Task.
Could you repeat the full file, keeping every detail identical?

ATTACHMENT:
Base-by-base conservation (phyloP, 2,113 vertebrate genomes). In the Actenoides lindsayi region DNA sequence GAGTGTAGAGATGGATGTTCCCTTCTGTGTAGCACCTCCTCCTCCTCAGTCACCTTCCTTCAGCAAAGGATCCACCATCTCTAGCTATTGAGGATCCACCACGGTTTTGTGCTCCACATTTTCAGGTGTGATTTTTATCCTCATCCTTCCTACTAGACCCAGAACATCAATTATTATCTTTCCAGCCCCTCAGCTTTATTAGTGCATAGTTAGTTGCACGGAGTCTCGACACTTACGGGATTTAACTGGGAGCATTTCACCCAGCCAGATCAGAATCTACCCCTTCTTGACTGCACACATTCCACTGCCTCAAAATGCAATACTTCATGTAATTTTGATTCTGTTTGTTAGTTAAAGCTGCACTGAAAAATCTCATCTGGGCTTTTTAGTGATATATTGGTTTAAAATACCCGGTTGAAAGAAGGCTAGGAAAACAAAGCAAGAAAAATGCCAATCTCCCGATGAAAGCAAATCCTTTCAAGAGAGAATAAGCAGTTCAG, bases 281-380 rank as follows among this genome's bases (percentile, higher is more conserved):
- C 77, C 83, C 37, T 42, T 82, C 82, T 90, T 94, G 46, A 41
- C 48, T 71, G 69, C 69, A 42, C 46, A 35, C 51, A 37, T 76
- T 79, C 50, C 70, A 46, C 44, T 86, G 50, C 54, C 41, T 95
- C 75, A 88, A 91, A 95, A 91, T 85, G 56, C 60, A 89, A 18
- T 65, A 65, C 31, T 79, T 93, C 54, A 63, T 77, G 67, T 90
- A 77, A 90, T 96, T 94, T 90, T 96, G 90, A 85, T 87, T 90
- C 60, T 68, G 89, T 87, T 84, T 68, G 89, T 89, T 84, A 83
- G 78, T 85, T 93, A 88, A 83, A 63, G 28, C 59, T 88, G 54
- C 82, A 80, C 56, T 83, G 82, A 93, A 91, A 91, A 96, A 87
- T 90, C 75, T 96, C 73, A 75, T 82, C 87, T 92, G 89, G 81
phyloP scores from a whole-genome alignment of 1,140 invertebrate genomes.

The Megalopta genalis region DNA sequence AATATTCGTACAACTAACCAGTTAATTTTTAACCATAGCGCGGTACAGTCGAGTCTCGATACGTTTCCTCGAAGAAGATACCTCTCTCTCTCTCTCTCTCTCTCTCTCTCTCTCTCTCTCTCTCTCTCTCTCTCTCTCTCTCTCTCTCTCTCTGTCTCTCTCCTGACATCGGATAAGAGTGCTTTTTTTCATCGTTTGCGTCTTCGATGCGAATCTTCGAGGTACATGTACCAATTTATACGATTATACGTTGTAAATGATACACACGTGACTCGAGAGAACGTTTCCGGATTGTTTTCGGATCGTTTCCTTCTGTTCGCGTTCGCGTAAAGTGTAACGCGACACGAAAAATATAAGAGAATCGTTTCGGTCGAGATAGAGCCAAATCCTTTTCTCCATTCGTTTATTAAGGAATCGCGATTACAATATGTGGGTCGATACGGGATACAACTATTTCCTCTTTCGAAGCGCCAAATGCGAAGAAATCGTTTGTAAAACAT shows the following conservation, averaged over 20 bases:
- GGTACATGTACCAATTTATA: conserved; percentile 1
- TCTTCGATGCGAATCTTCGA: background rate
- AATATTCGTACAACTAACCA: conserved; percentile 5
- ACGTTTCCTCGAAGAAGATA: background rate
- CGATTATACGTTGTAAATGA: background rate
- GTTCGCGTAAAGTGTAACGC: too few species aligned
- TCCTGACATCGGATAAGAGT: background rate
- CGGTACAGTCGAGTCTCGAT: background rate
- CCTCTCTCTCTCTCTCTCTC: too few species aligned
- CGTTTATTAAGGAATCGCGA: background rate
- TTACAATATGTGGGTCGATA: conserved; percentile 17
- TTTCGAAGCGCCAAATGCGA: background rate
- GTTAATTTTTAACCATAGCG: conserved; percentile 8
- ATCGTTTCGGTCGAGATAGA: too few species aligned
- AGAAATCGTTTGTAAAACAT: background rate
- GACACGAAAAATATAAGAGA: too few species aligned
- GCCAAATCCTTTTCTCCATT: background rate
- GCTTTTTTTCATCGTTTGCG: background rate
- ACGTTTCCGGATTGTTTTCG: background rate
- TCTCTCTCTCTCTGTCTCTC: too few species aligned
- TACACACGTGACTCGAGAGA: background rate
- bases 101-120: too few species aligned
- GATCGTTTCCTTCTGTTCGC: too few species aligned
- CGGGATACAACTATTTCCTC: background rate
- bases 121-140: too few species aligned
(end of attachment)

Base-by-base conservation (phyloP, 2,113 vertebrate genomes). In the Actenoides lindsayi region DNA sequence GAGTGTAGAGATGGATGTTCCCTTCTGTGTAGCACCTCCTCCTCCTCAGTCACCTTCCTTCAGCAAAGGATCCACCATCTCTAGCTATTGAGGATCCACCACGGTTTTGTGCTCCACATTTTCAGGTGTGATTTTTATCCTCATCCTTCCTACTAGACCCAGAACATCAATTATTATCTTTCCAGCCCCTCAGCTTTATTAGTGCATAGTTAGTTGCACGGAGTCTCGACACTTACGGGATTTAACTGGGAGCATTTCACCCAGCCAGATCAGAATCTACCCCTTCTTGACTGCACACATTCCACTGCCTCAAAATGCAATACTTCATGTAATTTTGATTCTGTTTGTTAGTTAAAGCTGCACTGAAAAATCTCATCTGGGCTTTTTAGTGATATATTGGTTTAAAATACCCGGTTGAAAGAAGGCTAGGAAAACAAAGCAAGAAAAATGCCAATCTCCCGATGAAAGCAAATCCTTTCAAGAGAGAATAAGCAGTTCAG, bases 281-380 rank as follows among this genome's bases (percentile, higher is more conserved):
- C 77, C 83, C 37, T 42, T 82, C 82, T 90, T 94, G 46, A 41
- C 48, T 71, G 69, C 69, A 42, C 46, A 35, C 51, A 37, T 76
- T 79, C 50, C 70, A 46, C 44, T 86, G 50, C 54, C 41, T 95
- C 75, A 88, A 91, A 95, A 91, T 85, G 56, C 60, A 89, A 18
- T 65, A 65, C 31, T 79, T 93, C 54, A 63, T 77, G 67, T 90
- A 77, A 90, T 96, T 94, T 90, T 96, G 90, A 85, T 87, T 90
- C 60, T 68, G 89, T 87, T 84, T 68, G 89, T 89, T 84, A 83
- G 78, T 85, T 93, A 88, A 83, A 63, G 28, C 59, T 88, G 54
- C 82, A 80, C 56, T 83, G 82, A 93, A 91, A 91, A 96, A 87
- T 90, C 75, T 96, C 73, A 75, T 82, C 87, T 92, G 89, G 81
phyloP scores from a whole-genome alignment of 1,140 invertebrate genomes.

The Megalopta genalis region DNA sequence AATATTCGTACAACTAACCAGTTAATTTTTAACCATAGCGCGGTACAGTCGAGTCTCGATACGTTTCCTCGAAGAAGATACCTCTCTCTCTCTCTCTCTCTCTCTCTCTCTCTCTCTCTCTCTCTCTCTCTCTCTCTCTCTCTCTCTCTCTCTGTCTCTCTCCTGACATCGGATAAGAGTGCTTTTTTTCATCGTTTGCGTCTTCGATGCGAATCTTCGAGGTACATGTACCAATTTATACGATTATACGTTGTAAATGATACACACGTGACTCGAGAGAACGTTTCCGGATTGTTTTCGGATCGTTTCCTTCTGTTCGCGTTCGCGTAAAGTGTAACGCGACACGAAAAATATAAGAGAATCGTTTCGGTCGAGATAGAGCCAAATCCTTTTCTCCATTCGTTTATTAAGGAATCGCGATTACAATATGTGGGTCGATACGGGATACAACTATTTCCTCTTTCGAAGCGCCAAATGCGAAGAAATCGTTTGTAAAACAT shows the following conservation, averaged over 20 bases:
- GGTACATGTACCAATTTATA: conserved; percentile 1
- TCTTCGATGCGAATCTTCGA: background rate
- AATATTCGTACAACTAACCA: conserved; percentile 5
- ACGTTTCCTCGAAGAAGATA: background rate
- CGATTATACGTTGTAAATGA: background rate
- GTTCGCGTAAAGTGTAACGC: too few species aligned
- TCCTGACATCGGATAAGAGT: background rate
- CGGTACAGTCGAGTCTCGAT: background rate
- CCTCTCTCTCTCTCTCTCTC: too few species aligned
- CGTTTATTAAGGAATCGCGA: background rate
- TTACAATATGTGGGTCGATA: conserved; percentile 17
- TTTCGAAGCGCCAAATGCGA: background rate
- GTTAATTTTTAACCATAGCG: conserved; percentile 8
- ATCGTTTCGGTCGAGATAGA: too few species aligned
- AGAAATCGTTTGTAAAACAT: background rate
- GACACGAAAAATATAAGAGA: too few species aligned
- GCCAAATCCTTTTCTCCATT: background rate
- GCTTTTTTTCATCGTTTGCG: background rate
- ACGTTTCCGGATTGTTTTCG: background rate
- TCTCTCTCTCTCTGTCTCTC: too few species aligned
- TACACACGTGACTCGAGAGA: background rate
- bases 101-120: too few species aligned
- GATCGTTTCCTTCTGTTCGC: too few species aligned
- CGGGATACAACTATTTCCTC: background rate
- bases 121-140: too few species aligned